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Toyota’s new production hydrogen fuel cell car officially has a name, and it’s the Toyota Mirai, confirming rumours that have been circulating of the car’s name this year.

Mirai is the Japanese word for ‘future’. It looks like a notchback Prius, but it is not a hybrid. It uses an electric motor, but the difference is what powers those motors – not batteries, but hydrogen. The powertrain features Toyota’s proprietary compact and lightweight fuel cell stack and a pair of high-pressure (70mPa) hydrogen tanks, located beneath the four-seater body.

Watch this video where Toyota CEO Akio Toyoda confirms the name. He also reveals that the Mirai will be able to travel up to 300 miles (483 km) on a single tank of hydrogen fuel. You can refuel it in under 5 minutes. It emits only water vapour as part of the fuel cell process.

He also adds that hydrogen as a fuel source can be made from virtually anything, even garbage. Now that definitely sounds like the car of the future – it mmediately reminded me of Doc Brown’s “Mr Fusion” that extracted hydrogen atoms from garbage to power the flux capacitor.

Of course, the Mirai doesn’t have a Mr Fusion – it needs a network of hydrogen stations for refueling. Toyota North America chief executive officer (CEO) Jim Lentz announced it will be working with Air Liquide to develop and supply a phased network of 12 state-of-the-art hydrogen stations targeted for New York, New Jersey, Massachusetts, Connecticut, and Rhode Island.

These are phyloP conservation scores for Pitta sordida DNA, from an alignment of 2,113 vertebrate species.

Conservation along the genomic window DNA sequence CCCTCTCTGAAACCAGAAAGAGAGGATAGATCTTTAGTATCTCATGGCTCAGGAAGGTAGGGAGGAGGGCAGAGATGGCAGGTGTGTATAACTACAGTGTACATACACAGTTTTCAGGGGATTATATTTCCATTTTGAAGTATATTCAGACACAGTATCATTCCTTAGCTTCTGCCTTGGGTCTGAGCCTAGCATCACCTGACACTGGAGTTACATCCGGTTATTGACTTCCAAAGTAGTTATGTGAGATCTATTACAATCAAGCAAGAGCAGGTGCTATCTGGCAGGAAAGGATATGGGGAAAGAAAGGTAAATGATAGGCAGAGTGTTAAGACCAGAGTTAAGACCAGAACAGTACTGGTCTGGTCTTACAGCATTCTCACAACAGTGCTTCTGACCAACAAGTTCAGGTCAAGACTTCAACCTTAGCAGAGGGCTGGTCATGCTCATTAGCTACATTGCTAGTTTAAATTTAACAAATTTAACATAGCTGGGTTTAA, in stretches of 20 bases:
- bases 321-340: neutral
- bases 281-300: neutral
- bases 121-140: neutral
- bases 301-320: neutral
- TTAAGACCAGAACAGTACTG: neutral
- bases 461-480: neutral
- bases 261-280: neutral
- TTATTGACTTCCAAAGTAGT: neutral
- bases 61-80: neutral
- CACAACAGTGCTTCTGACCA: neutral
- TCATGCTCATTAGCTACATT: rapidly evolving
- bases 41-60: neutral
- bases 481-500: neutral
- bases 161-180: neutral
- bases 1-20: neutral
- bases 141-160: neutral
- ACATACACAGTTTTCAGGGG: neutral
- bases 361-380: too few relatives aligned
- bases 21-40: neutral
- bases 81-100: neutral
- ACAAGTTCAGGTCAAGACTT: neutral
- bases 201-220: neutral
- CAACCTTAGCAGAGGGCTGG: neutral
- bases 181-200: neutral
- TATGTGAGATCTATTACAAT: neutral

The states and locations have been strategically selected in the greater New York and Boston areas to provide the backbone of a hydrogen highway for the Northeast corridor. Specific details of the collaboration will be revealed in the coming months.

Toyota also previously announced a US$7.3 million (RM24.4 million) loan to FirstElement Fuels to support the operations and maintenance of 19 hydrogen fueling stations across California.

But that’s just the US – if cars like the Mirai are really set to become the future of automobiles, what about other countries? It will be interesting for us to keep track of the progress of hydrogen cars – stay tuned.

Toyota Fuel Cell Sedan (FCS)